Infectious diseases

Infectious diseases: Columbian Exchange

Infectious diseases: Epidemics During the Age of Sail

Infectious diseases: Public Health and Anti-Immigrant Sentiment

Infectious diseases: Modern Health Threats

Definition: Communicable human diseases caused by pathogenic microorganisms

Significance: During North America’s colonial era, immigrants from Europe and Africa imported many contagious diseases that wreaked havoc on not only Native American populations but also nonimmunized colonists. Successive waves of disease-carrying immigrants during the nineteenth century set off epidemics ranging from cholera to plague, despite ever more effective public health measures, and encountered effective anti-immigrant sentiment and action. During the early twenty-first century, visitors as well as immigrants posed threats to U.S. public health as carriers of new diseases and new strains of old diseases.

Every person and every community lives in an environment filled with bacteria, viruses, fungi, and parasites, many of which carry pathogens potentially lethal to humans. People who live for many years in the same area and with the same neighbors develop effective immune system defenses against the commonly occurring pathogens. Sometimes they pass their immunity along to subsequent generations genetically. When a new pathogen is inserted into a community by changes in the environment or the intrusion of new people, the effects may be devastating, as existing members of the community may have limited or no developed biological defenses. Unlike noninfectious diseases such as diabetes or cancer, an infectious disease can be passed among members of a community by the actions of carriers of pathogens. These carriers might include tainted foods or water; insects, parasites, and their droppings; and infected people. During the centuries before germ theory made modern medicine an effective counter to most infectious diseases, there was little understanding of pathogens and carriers, and little that any human community could do to defend against them.

Joseph P. Byrne

Further Reading

  • Apostolopoulos, Yiorgos, and Sevil Sönmez, eds. Population Mobility and Infectious Disease. New York: Springer, 2007. Collection of analytical articles on the variety of forms of population movement and the roles they have played in the spread of disease in the early twenty-first century. 
  • Duffy, John. Epidemics in Colonial America. Baton Rouge: Louisiana State University Press, 1953. Older book that remains the standard text on the causes, courses, and effects of epidemic disease in Britain’s North American colonies.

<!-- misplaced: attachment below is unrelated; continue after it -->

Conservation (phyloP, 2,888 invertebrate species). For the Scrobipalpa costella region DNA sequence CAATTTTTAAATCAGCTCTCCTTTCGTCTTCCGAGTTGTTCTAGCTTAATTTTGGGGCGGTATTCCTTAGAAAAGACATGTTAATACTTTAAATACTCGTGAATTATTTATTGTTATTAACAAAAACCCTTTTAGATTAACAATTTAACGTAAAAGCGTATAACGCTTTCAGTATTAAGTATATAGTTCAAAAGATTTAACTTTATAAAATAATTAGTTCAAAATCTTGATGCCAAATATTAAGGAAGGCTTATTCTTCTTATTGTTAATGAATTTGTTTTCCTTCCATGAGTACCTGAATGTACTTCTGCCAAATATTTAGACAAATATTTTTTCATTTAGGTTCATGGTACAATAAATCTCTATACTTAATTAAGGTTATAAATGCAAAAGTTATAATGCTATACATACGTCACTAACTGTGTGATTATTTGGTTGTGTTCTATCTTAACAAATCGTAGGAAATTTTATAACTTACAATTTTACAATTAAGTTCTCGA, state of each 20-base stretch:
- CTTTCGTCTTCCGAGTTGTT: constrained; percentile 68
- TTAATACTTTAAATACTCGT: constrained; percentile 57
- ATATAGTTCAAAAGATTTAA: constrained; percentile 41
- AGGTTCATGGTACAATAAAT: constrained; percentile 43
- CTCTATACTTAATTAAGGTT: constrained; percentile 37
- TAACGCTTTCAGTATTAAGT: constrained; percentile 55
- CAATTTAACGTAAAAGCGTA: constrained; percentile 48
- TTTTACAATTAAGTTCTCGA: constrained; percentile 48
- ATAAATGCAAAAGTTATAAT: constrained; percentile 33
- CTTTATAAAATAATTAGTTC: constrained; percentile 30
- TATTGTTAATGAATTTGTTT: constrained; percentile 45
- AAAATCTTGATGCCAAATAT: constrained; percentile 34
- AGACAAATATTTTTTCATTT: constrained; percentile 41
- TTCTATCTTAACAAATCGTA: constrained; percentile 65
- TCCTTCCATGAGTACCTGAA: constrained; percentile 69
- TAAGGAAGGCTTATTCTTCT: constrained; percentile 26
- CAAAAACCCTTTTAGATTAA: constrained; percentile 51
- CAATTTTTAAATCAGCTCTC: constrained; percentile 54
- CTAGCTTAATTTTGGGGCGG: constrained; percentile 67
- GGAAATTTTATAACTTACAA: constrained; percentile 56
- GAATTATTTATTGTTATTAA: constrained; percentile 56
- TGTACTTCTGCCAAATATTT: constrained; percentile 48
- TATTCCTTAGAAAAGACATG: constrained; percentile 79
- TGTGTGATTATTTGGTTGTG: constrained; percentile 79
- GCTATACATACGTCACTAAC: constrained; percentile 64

• Grob, Gerald N. The Deadly Truth: A History of Disease in America. Cambridge, Mass.: Harvard University Press, 2002. Broad overview that goes beyond imported disease and effects of disease on immigrants to chronic and occupational problems from the colonial era to the end of the twentieth century. 
  • Markel, Howard. Quarantine! East European Jewish Immigrants and the New York Epidemics of 1892. Baltimore: Johns Hopkins University Press, 1997. Study of the role of Jewish immigrants in the outbreaks of cholera and typhus, the ethnically based initial responses, and the role of the events in the passage of the 1893 screening and quarantine act. 
  • _______. When Germs Travel: Six Major Epidemics That Have Invaded America Since 1900 and the Fears They Have Unleashed. New York: Pantheon Books, 2004. Chronicle of the historical outbreaks of tuberculosis, plague, typhus, cholera, HIV/AIDS, and trachoma in a very readable set of analytical narratives. 
  • Shah, Nayan. Contagious Divides: Epidemics and Race in San Francisco’s Chinatown. Berkeley: University of California Press, 2001. Study of San Francisco’s large Chinese community that emphasizes the city’s bubonic plague outbreaks and the roles of and influences on popular attitudes toward Asian immigrants. 

See also: Acquired immunodeficiency syndrome; African immigrants; Ellis Island; Eugenics movement; Globalization; Great Irish Famine; Haitian boat people; Health care; Smuggling of immigrants; Sweatshops; Transportation of immigrants; “Undesirable aliens”; World migration patterns.

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